(Bloomberg Opinion) -- The global bond market rallied for a second consecutive day on Thursday in an awkward development for the growing chorus of voices that have cropped up the last few weeks contending that the synchronized global slowdown was over. From China to Germany, and from Cisco Systems Inc. to freight shipments, the latest data show it’s too soon to turn optimistic.In China, industrial output rose 4.7% in October from a year earlier, below the median estimate of 5.4%. Germany did post a surprise expansion in its gross domestic product for the third quarter, but that came with plenty of caveats. For one, the increase was only 0.1%, and the contraction for the second quarter was deeper than initially reported — negative 0.2% versus negative 0.1%. In the U.S., economists were passing around the latest Cass Freight Index for October, which fell 5.9% to mark its 11th consecutive year-over-year decline. This gauge has been around since 1995 and tracks freight volumes and expenditures by hundreds of companies in North America conducting $28 billion of transactions annually. More important, the compilers of the index noted in the latest survey that the index “has gone from ‘warning of a potential slowdown’ to ‘signaling an economic contraction.’” Cisco is not in the freight business, but comments by Chief Executive Officer Chuck Robbins late Wednesday after the computer company released fiscal second-quarter results echoed the sentiment in the freight industry. “Just go around the world and you see what’s happening in Hong Kong, you look at China, what’s happening in D.C., you’ve got Brexit, uncertainty in Latin America,” he said on a conference call with investors and analysts. “Business confidence suffers when there’s a lack of clarity, and there’s been a lack of clarity for so long that it’s finally come into play.”Maybe the global economy isn’t worsening, but it’s too soon to say an upswing is underway. Despite the sell-off in the bond market since September, yields are still showing caution. Yields on bonds worldwide as measured by the Bloomberg Barclays Global Aggregate Index stand at 1.45%, which is closer to its all-time low of 1.07% in 2016 than last year’s high of 2.27% in November.AWASH IN MORE DEBTThe Institute of International Finance came out with its quarterly look at the mountain of global debt, concluding that it rose by about $7 trillion in the first half of the year to a record of just more than $250 trillion. That increase is more double the $3.3 trillion expansion for all of last year. It pegs global debt, which it sees expanding to $255 trillion by the end of the year, at a lofty 320% of global GDP. It’s no surprise that the world is awash in debt, but yields show there seems to be a dearth of it for the public because of massive purchases by central banks. As of October, the collective balance-sheet assets of the Federal Reserve, European Central Bank, Bank of Japan and Bank of England stood at 35.7% of their countries’ total GDP, up from about 10% in 2008. Still, this is no time to be complacent. The IIF points out that much of the growth in debt has come in emerging markets, which is generally considered riskier than that of developed economies and where central banks are not doing things like quantitative easing. This could become an issue relatively quickly; the IIF pointed out that $9.4 trillion of bonds and syndicated loans from emerging markets come due by the end of 2021.CORPORATE CASH SHRINKSThe latest doubts about the strength of the economy kept the S&P 500 Index little changed for a second consecutive day. Perhaps that’s for the better because falling interest rates and bond yields are perhaps the single-biggest reason equities are up 23.4% this year in the absence of earnings growth. The second is probably share repurchases. But a new report from Societe General SA raises concern that the cash companies use to fund those buybacks is being depleted. “A boon for U.S. share buybacks” has left companies with less cash in their coffers, Societe Generale strategists Sophie Huynh and Alain Bokobza wrote in a report. Cash and money-market investments held by companies in the S&P 500 peaked in 2018’s first quarter on a per-share basis before falling 5.3% through the third quarter of this year, according to Bloomberg News’s David Wilson. S&P 500 companies have bought back the equivalent of 22% of their market value since 2010, the Societe Generale strategists noted in their report.CHILEAN CRISIS ENTERS NEW PHASEThe chaos in Chile, long known as the safest bet in Latin America, has become so bad that not even direct intervention by the nation’s central bank was able to reverse the slide in the peso. The currency fell about 1% Thursday, bringing its slide to 11.4% since mid-October. That’s the worst of the 31 major currencies tracked by Bloomberg and more than five times the next biggest loser, the Hungarian forint. What should have investors worried is that the peso depreciated even after the central bank announced a $4 billion currency swap program to ease liquidity in the market amid the worst civil unrest in a generation. “I don’t think it will help stop the sell-off in any way,” Brendan McKenna, a currency strategist at Wells Fargo, told Bloomberg News in reference to the swaps program. “There has to be some breakthrough on the political front for the currency to stabilize.” Foreign investors have been especially rattled since the government said Sunday that it backed plans to rewrite the constitution in response to four weeks of riots and protests in support of better pensions, wages, education and health care. If that were to happen, it’s possible the government would swing too far to the populist left to the detriment of the economy. FOLLOW THE CLIMATE CHANGE MONEYDespite the overwhelming evidence about climate change, there is still an alarming number of deniers. But if it was really all a big hoax or overblown, then why are the world’s biggest, most influential investment firms steering away from areas that are likely to be hit the hardest, such as the coasts? Goldman Sachs Group Inc. is considering real estate markets including Denver; Austin, Texas; and Nashville, Jeffrey Fine, a managing director at the firm’s merchant-banking division, said Thursday at a conference hosted by the NYU School of Professional Studies. Fine may not have specifically cited climate change, but according to Bloomberg News’s Gillian Tan, he did note that more companies and young people are moving away from the coasts. The Fed held its first conference on climate change last week in San Francisco, with one central bank official saying it has the potential to “displace people permanently” amid damaging wildfires in California and storms punishing the Eastern Seaboard. About 3 billion people — or some 40 percent of the world’s population — live within 200 kilometers (124 miles) of a coastline, according to Bloomberg News. It’s projected that by 2050 more than 1 billion will live directly at the water’s edge.TEA LEAVESThe idea that the U.S. consumer was strong and carrying the economy took a hit a month ago when Commerce Department data showed that retail sales in September fell unexpectedly. The 0.3% decline from August was directly opposite the 0.3% advance expected based on the median estimate of economists surveyed by Bloomberg. That’s why Friday’s update from the government on October retail sales is so critical, especially heading into the holiday sales season. Economists are calling for a 0.2% rebound. Bloomberg Economics isn’t so optimistic, saying that decelerating wage growth suggests household demand will moderate. It is forecasting no change in spending. Although the headline number will get the attention, the smart money will be looking at sales among a control group that are used to calculate GDP and exclude food services, auto dealers, building-material stores and gas stations. By that measure, sales are seen rising 0.3% from no change in September.DON’T MISS Stock Investors Could Use a Refresher on the Basics: Nir Kaissar You Care About Earnings? The Stock Market Doesn’t: John Authers Too Many Young American Men Still Aren’t Working: Justin Fox Brazil’s Politics and Economics Are Growing Apart: Mac Margolis Matt Levine's Money Stuff: You Can Buy Almost All the StocksTo contact the author of this story: Robert Burgess at firstname.lastname@example.orgTo contact the editor responsible for this story: Daniel Niemi at email@example.comThis column does not necessarily reflect the opinion of the editorial board or Bloomberg LP and its owners.Robert Burgess is an editor for Bloomberg Opinion. He is the former global executive editor in charge of financial markets for Bloomberg News. As managing editor, he led the company’s news coverage of credit markets during the global financial crisis.For more articles like this, please visit us at bloomberg.com/opinion©2019 Bloomberg L.P.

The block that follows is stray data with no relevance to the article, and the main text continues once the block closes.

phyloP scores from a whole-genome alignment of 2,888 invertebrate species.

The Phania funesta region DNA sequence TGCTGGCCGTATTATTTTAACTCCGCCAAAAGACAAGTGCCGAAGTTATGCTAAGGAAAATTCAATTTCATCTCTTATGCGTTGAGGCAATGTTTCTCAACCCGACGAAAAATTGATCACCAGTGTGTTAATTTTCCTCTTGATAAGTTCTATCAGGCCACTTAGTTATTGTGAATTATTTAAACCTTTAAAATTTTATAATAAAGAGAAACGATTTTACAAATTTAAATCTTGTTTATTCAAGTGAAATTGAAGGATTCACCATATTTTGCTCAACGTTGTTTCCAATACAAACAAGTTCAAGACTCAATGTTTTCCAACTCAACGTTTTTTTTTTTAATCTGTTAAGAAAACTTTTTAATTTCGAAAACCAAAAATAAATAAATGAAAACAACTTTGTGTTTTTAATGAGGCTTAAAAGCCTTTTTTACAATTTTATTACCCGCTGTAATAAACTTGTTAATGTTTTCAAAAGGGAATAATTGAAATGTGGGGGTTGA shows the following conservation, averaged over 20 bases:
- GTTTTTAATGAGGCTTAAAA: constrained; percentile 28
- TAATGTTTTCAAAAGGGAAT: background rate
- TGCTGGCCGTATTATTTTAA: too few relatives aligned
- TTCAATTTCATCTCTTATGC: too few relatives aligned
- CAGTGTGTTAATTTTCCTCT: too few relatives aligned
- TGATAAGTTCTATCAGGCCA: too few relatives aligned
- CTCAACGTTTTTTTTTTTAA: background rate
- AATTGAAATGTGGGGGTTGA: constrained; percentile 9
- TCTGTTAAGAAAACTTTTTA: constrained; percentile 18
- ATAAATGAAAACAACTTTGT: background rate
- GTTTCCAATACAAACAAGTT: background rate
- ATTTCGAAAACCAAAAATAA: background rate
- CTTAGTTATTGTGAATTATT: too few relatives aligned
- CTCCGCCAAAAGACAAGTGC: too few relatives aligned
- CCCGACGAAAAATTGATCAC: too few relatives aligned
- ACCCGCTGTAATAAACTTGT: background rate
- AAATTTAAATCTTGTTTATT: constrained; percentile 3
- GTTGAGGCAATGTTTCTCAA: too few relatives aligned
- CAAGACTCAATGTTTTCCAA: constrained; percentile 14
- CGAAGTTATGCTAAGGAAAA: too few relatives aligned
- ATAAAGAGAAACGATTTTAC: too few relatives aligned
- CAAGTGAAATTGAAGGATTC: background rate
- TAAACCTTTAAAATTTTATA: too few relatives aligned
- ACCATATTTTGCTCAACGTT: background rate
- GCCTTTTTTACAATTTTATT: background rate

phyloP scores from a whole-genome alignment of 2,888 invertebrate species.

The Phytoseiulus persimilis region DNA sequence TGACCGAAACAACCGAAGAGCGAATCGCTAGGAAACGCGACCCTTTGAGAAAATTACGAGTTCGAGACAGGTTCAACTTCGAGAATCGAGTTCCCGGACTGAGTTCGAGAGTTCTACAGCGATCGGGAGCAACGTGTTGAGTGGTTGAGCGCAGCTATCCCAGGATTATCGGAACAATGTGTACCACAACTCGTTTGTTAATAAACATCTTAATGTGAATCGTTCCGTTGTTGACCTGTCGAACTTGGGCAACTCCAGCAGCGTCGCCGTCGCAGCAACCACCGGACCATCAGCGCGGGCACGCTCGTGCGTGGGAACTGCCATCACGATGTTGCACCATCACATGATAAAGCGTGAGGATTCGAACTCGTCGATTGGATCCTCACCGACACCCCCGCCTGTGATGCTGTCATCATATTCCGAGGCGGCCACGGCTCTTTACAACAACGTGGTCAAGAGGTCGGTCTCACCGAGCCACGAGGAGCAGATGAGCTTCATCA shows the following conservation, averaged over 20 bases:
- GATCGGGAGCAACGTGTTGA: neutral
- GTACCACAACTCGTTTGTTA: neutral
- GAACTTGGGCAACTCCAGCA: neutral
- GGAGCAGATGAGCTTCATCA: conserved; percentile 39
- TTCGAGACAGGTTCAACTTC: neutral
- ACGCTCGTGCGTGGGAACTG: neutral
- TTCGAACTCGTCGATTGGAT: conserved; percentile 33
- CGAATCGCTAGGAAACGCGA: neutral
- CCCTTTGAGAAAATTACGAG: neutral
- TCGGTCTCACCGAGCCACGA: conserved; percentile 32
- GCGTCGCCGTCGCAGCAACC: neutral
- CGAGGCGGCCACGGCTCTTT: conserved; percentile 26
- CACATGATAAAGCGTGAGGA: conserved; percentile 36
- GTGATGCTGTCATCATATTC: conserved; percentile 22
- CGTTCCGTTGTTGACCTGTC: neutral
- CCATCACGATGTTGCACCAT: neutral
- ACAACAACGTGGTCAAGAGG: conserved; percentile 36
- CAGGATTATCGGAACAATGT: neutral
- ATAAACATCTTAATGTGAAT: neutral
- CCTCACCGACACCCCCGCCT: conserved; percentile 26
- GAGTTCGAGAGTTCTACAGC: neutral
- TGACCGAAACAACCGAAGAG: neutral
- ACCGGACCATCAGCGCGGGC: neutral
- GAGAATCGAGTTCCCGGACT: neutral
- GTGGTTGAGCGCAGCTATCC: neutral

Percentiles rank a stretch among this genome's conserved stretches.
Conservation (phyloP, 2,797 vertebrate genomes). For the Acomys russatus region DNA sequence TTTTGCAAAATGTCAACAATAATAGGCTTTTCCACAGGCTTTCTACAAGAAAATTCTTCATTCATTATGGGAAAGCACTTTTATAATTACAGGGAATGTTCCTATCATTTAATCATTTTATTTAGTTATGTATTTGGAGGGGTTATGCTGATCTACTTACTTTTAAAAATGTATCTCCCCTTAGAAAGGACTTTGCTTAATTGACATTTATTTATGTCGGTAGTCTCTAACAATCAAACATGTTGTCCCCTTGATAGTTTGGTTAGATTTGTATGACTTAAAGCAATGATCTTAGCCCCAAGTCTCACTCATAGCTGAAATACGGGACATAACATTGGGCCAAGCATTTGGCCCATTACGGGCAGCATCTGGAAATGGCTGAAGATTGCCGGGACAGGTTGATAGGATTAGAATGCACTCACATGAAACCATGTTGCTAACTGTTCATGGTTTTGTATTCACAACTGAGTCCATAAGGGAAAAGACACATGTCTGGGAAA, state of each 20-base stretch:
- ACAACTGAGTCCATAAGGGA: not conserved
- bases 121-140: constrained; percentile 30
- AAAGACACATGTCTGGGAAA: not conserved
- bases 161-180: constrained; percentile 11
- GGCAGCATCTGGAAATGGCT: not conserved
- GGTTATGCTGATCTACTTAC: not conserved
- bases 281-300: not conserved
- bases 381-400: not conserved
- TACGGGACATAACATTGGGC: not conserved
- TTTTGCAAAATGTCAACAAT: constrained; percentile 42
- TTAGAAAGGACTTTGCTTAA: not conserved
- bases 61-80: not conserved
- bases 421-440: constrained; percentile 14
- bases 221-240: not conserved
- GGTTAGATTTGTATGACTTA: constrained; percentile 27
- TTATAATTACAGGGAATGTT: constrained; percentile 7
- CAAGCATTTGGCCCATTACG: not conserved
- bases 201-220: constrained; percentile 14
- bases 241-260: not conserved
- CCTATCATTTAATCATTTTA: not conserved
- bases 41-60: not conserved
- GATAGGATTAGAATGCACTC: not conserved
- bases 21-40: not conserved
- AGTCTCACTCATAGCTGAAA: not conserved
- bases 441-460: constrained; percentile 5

The Wells Fargo Foundation has made a historic $10 million grant to NALCAB — National Association for Latino Community Asset Builders — to support growth-oriented lending to minority-owned businesses nationwide through a network of Latino-led nonprofit business lenders. The new Acceso Loan Fund is designed to help diverse entrepreneurs scale to a greater size — expanding their revenue, impact on the economy and ability to provide jobs. The Acceso Loan Fund will provide small business loans in the range of $50,000–$500,000.